This week Ian Klopper, ex-Kommetjie Station Commander, was awarded Sea Rescue’s Directors thanks for his exceptional service to Sea Rescue.
This is the citation:
The directors of the National Sea Rescue Institute accord their thanks to Ian Klopper on the occasion of his standing down from the position of station commander of Station 26, Kommetjie, on 20 September 2011 – for the second time. Ian was the founding station commander of the Kommetjie station, holding the position from December 1996 until September 1999. In December 2010 he was asked to take over Station 26 again and, although very busy building up his business, immediately agreed. Now that an appropriate successor has been appointed it gives us great pleasure to acknowledge with gratitude the tremendous amount that Ian has done for the sea-going community in the Kommetjie area.
Ian Klopper began his NSRI career in January 1982 at the age of sixteen, as a Junior with Station 8, Hout Bay. After completing his two years’ military service he rejoined Station 8 and rose rapidly through the ranks there. In 1994 he became the youngest Class I cox’n in the NSRI.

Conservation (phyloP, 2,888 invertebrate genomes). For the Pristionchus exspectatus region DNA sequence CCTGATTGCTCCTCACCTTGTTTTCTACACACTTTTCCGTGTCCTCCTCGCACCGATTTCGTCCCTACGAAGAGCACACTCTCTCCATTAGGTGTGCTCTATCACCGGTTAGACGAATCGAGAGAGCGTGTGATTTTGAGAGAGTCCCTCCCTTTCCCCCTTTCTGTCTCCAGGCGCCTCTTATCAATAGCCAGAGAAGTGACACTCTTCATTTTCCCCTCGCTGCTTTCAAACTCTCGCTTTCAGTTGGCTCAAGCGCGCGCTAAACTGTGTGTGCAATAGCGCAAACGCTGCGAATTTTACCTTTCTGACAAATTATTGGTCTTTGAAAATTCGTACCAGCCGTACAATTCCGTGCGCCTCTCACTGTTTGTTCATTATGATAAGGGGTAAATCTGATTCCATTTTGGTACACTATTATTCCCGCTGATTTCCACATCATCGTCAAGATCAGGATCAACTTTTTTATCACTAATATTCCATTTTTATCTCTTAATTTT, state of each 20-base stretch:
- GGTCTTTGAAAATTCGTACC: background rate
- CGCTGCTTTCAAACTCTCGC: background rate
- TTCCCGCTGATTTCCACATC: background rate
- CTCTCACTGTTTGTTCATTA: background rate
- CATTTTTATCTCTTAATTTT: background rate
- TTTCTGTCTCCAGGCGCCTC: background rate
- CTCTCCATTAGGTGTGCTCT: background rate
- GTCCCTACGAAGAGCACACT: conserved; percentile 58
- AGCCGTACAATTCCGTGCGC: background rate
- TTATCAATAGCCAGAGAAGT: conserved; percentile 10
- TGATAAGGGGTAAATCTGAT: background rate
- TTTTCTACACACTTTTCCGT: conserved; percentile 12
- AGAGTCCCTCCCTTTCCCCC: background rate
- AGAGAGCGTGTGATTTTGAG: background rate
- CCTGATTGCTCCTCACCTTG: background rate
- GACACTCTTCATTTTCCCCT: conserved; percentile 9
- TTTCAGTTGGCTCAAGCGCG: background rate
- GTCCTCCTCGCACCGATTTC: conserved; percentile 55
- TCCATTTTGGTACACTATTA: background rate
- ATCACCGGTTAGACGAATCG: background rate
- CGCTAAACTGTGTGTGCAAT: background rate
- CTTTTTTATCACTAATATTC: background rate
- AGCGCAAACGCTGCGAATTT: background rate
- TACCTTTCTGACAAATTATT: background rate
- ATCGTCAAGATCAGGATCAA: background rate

A year later Ian moved to Kommetjie. As a member of Station 8 he was well aware of the need for a sea rescue station in the Kommetjie area and he decided to start a station there. Ian has an engaging personality and had no difficulty in gathering a nucleus of crew together and getting the community’s approval for the project. The problem was to find a suitable spot to put up a station building.
This difficulty continues to this day, 13 years later, despite Ian’s continuous efforts to solve the problem. At the beginning, the station’s rescue boat and vehicle were kept by one or other of the crew and individuals had to look after the wetsuits and other assets. Meetings and training sessions were held in crewmen’s homes. For the past 10 years the station has had the use of a garage some 400 metres from the Kom slip, into which all gear has had to be stuffed. When meetings and training took place everything had to be moved into the open so that chairs could be set out; in the winter rainy season the situation was almost intolerable. In spite of all this, Ian managed to develop and maintain an excellent esprit de corps amongst his crew. In all his years in command the station never missed a service call.
We are delighted and grateful that Ian is staying on as an active cox’n on the station to continue contributing to the achievement of the NSRI’s aim of saving lives on South African waters.